Here's Some Good News

In his sermon last week our pastor preached from the passage that instructs Christians to "always be prepared to make a defense to anyone who asks you for a reason for the hope that is in you." That got me to thinking: How would I explain this whole Christianity thing to someone? And could I do it succinctly enough to make a blog post out of it?

First, let's define our terms. Here's Christianity in a hundred words or so, courtesy of the Apostles' Creed:
I believe in God the Father Almighty,
Maker of heaven and earth:
And in Jesus Christ his only Son our Lord,
Who was conceived by the Holy Ghost,
Born of the virgin Mary,
Suffered under Pontius Pilate,
Was crucified, dead, and buried:
He descended into hell;
The third day he rose again from the dead;
He ascended into heaven,
And sitteth on the right hand of God the Father Almighty;
From thence he shall come to judge the quick and the dead.

I believe in the Holy Ghost;
The holy catholic church;
The communion of saints;
The forgiveness of sins;
The resurrection of the body,
And the life everlasting.
Okay, good enough. But what's it all about? Well, in modern America it's important to emphasize right up front that Christianity is not some sort of self-help program (How can I relieve stress? How can I get my family budget in order? How can I have my best life now?). It's not a system of ethics. It's not some sort of "family values" platform. Rather, Christianity is a story -- specifically, a rescue story. As theologian Michael Horton puts it,
The Bible, all along -- its whole plot line from Genesis to Revelation -- tells us, "Hey, come over here for a minute. Sit down." It's a doctor giving us the diagnosis: "You have cancer." Once you hear "you have cancer," your whole outlook on what you need changes. And once God tells us, "Look, this is the problem: I am your enemy. I can't be anything but your enemy, apart from you being in the right with respect to my justice and my law, my righteousness. Now ... I'm going to tell you what I did about that."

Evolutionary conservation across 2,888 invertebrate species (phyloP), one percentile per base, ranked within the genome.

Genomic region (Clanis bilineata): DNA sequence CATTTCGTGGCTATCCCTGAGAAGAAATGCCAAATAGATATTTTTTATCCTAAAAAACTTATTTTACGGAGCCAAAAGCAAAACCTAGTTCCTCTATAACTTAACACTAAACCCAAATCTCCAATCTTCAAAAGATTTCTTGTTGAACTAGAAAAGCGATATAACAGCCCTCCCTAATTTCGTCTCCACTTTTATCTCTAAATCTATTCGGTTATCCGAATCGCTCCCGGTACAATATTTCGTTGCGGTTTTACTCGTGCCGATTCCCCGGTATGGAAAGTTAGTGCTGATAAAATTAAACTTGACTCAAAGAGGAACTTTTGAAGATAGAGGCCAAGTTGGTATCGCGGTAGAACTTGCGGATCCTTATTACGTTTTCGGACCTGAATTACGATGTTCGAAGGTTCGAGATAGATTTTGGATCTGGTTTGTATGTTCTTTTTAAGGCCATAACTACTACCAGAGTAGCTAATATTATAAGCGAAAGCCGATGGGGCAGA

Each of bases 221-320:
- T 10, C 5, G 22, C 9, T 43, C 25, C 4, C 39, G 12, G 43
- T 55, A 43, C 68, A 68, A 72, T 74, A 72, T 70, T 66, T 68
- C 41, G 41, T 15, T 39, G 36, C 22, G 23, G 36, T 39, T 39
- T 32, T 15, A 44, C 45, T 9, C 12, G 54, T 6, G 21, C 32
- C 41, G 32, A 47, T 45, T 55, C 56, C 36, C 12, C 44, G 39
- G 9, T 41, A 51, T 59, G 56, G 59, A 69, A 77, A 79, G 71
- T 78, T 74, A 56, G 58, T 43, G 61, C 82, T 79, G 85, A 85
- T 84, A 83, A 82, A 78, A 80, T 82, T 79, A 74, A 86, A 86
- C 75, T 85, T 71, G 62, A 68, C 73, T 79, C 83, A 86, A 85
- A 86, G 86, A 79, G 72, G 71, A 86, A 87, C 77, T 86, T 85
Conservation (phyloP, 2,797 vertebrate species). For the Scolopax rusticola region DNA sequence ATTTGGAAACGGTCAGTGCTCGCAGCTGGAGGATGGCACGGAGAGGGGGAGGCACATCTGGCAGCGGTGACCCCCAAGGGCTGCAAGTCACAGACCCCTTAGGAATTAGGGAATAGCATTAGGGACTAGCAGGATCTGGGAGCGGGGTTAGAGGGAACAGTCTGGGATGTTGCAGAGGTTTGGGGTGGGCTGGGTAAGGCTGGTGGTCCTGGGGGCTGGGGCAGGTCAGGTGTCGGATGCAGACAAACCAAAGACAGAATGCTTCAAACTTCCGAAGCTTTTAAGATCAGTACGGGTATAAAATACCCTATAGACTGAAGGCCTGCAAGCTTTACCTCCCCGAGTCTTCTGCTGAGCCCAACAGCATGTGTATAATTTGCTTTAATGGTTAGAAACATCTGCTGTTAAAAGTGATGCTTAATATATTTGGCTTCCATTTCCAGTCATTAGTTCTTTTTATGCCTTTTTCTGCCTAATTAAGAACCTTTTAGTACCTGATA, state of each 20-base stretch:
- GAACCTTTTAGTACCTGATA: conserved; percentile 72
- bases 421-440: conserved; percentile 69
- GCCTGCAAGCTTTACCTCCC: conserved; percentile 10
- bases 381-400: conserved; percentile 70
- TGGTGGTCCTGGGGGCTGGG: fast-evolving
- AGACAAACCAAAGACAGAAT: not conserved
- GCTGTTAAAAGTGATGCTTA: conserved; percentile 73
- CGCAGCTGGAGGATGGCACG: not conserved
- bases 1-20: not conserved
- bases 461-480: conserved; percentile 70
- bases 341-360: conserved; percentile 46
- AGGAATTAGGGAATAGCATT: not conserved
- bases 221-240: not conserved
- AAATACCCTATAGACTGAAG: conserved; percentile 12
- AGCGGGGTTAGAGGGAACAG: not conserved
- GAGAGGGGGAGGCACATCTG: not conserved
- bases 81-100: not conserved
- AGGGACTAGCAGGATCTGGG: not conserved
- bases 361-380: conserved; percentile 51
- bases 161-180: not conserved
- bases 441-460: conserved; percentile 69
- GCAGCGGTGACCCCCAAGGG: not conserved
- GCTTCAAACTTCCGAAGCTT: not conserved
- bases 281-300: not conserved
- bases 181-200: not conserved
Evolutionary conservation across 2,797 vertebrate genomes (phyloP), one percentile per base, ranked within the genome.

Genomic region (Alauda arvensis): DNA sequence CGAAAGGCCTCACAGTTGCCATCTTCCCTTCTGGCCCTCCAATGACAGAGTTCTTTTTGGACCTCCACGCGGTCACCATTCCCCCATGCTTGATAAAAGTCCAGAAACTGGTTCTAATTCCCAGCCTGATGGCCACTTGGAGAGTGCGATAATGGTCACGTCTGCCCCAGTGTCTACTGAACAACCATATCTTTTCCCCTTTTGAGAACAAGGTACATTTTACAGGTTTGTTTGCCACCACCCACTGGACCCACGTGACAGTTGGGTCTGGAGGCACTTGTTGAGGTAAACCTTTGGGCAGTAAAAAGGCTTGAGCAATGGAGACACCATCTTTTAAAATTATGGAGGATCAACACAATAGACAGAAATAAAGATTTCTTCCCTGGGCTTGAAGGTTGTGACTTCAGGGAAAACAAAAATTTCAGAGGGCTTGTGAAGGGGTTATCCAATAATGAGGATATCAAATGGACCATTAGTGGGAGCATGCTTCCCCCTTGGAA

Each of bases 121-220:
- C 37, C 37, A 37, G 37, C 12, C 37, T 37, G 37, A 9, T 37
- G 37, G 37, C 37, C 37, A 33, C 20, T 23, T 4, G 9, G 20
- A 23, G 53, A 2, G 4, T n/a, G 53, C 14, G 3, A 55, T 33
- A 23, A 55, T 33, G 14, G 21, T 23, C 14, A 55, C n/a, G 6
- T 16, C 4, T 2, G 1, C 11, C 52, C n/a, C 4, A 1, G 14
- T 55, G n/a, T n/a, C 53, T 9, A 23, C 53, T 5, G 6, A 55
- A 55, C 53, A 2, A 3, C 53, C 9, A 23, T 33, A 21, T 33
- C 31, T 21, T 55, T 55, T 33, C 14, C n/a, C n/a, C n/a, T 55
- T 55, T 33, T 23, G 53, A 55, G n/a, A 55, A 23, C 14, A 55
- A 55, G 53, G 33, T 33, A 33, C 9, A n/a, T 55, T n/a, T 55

And of course what He did about that is very good news. Indeed, it is the "gospel" -- the "euangélion" -- the "good news," and it is summarized in the creed above (especially that part about being crucified and rising from the dead). I love this preface to a storybook Bible we used to read to Jack Henry:
Now some people think the Bible is a book of rules, telling you what you should and shouldn't do. The Bible certainly does have some rules in it. They show you how life works best. But the Bible isn't mainly about you and what you should be doing. It's about God and what He has done. Other people think the Bible is a book of heroes, showing you people you should copy. The Bible does have some heroes in it, but (as you'll soon find out) most of the people in the Bible aren't heroes at all. They make some big mistakes (sometimes on purpose), they get afraid and run away. At times they are downright mean.

No, the Bible isn't a book of rules, or a book of heroes. The Bible is most of all a Story. It's an adventure story about a young Hero who comes from a far country to win back his lost treasure. It's a love story about a brave Prince who leaves his palace, his throne -- everything -- to rescue the one he loves. ... There are lots of stories in the Bible, but all the stories are telling one Big Story. The Story of how God loves his children and comes to rescue them.
Well, okay, that's all well and good for a children's story. But why would an intelligent grown-up want to embrace it?

Answer: Because it's true. It is not merely a story. It is -- like Hannibal crossing the Alps or the delegates gathering in Philadelphia -- history. If it is not historically true, then it can safely be ignored.

Some people can handle religion if it's sufficiently mysterious and vague, if it's all sweetness and light, if all roads to lead to heaven, and so on. But what kind of religion would go and stick Pontius Pilate right there in the middle of the creed? A specific Roman bureaucrat, for crying out loud! But that's just it: Christianity is rooted in history. The evidence demonstrates that Jesus of Nazareth lived, was executed, rose from the dead, and then appeared to more than 500 people. If you're not persuaded by that evidence, then don't waste your time with Christianity. After all, "if Christ has not been raised, then our preaching is in vain and your faith is in vain," says the apostle Paul. If Christ is not raised, he says, "let us eat and drink, for tomorrow we die."

But if He is raised -- and He is -- then we must repent and believe this good news.

UPDATE: For a terrific two-part discussion on what the gospel is and why we should believe it, click here and here.

Popular Posts